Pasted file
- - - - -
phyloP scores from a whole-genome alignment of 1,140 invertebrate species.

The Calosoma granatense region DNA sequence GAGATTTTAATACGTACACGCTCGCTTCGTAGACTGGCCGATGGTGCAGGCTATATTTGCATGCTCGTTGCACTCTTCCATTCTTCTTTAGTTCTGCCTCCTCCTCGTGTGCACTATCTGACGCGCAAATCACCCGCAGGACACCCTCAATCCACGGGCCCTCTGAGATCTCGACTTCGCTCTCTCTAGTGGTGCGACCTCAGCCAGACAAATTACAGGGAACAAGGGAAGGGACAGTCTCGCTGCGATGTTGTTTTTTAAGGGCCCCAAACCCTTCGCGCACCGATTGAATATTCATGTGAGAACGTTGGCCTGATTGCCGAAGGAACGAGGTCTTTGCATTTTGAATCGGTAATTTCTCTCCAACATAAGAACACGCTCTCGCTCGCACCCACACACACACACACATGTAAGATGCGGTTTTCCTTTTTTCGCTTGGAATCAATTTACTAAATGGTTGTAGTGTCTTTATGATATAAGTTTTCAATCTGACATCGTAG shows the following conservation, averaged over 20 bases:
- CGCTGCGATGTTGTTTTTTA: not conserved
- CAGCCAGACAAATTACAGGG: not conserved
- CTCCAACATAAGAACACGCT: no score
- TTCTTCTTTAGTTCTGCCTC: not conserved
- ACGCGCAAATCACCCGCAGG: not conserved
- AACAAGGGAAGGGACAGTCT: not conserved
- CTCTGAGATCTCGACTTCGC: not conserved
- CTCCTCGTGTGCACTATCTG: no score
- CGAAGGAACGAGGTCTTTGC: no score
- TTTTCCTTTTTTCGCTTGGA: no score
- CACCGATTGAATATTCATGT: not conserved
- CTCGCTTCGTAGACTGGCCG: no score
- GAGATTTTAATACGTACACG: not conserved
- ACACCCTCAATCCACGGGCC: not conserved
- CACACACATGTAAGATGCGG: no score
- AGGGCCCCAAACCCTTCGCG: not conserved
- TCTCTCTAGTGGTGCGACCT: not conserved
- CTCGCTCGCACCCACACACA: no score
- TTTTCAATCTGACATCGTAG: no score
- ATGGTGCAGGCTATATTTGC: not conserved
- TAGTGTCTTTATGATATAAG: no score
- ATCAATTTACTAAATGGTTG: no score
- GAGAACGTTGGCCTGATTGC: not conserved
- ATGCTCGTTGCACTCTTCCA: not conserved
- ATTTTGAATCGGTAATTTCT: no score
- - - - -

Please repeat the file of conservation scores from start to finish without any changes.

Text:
phyloP scores from a whole-genome alignment of 1,140 invertebrate species.

The Calosoma granatense region DNA sequence GAGATTTTAATACGTACACGCTCGCTTCGTAGACTGGCCGATGGTGCAGGCTATATTTGCATGCTCGTTGCACTCTTCCATTCTTCTTTAGTTCTGCCTCCTCCTCGTGTGCACTATCTGACGCGCAAATCACCCGCAGGACACCCTCAATCCACGGGCCCTCTGAGATCTCGACTTCGCTCTCTCTAGTGGTGCGACCTCAGCCAGACAAATTACAGGGAACAAGGGAAGGGACAGTCTCGCTGCGATGTTGTTTTTTAAGGGCCCCAAACCCTTCGCGCACCGATTGAATATTCATGTGAGAACGTTGGCCTGATTGCCGAAGGAACGAGGTCTTTGCATTTTGAATCGGTAATTTCTCTCCAACATAAGAACACGCTCTCGCTCGCACCCACACACACACACACATGTAAGATGCGGTTTTCCTTTTTTCGCTTGGAATCAATTTACTAAATGGTTGTAGTGTCTTTATGATATAAGTTTTCAATCTGACATCGTAG shows the following conservation, averaged over 20 bases:
- CGCTGCGATGTTGTTTTTTA: not conserved
- CAGCCAGACAAATTACAGGG: not conserved
- CTCCAACATAAGAACACGCT: no score
- TTCTTCTTTAGTTCTGCCTC: not conserved
- ACGCGCAAATCACCCGCAGG: not conserved
- AACAAGGGAAGGGACAGTCT: not conserved
- CTCTGAGATCTCGACTTCGC: not conserved
- CTCCTCGTGTGCACTATCTG: no score
- CGAAGGAACGAGGTCTTTGC: no score
- TTTTCCTTTTTTCGCTTGGA: no score
- CACCGATTGAATATTCATGT: not conserved
- CTCGCTTCGTAGACTGGCCG: no score
- GAGATTTTAATACGTACACG: not conserved
- ACACCCTCAATCCACGGGCC: not conserved
- CACACACATGTAAGATGCGG: no score
- AGGGCCCCAAACCCTTCGCG: not conserved
- TCTCTCTAGTGGTGCGACCT: not conserved
- CTCGCTCGCACCCACACACA: no score
- TTTTCAATCTGACATCGTAG: no score
- ATGGTGCAGGCTATATTTGC: not conserved
- TAGTGTCTTTATGATATAAG: no score
- ATCAATTTACTAAATGGTTG: no score
- GAGAACGTTGGCCTGATTGC: not conserved
- ATGCTCGTTGCACTCTTCCA: not conserved
- ATTTTGAATCGGTAATTTCT: no score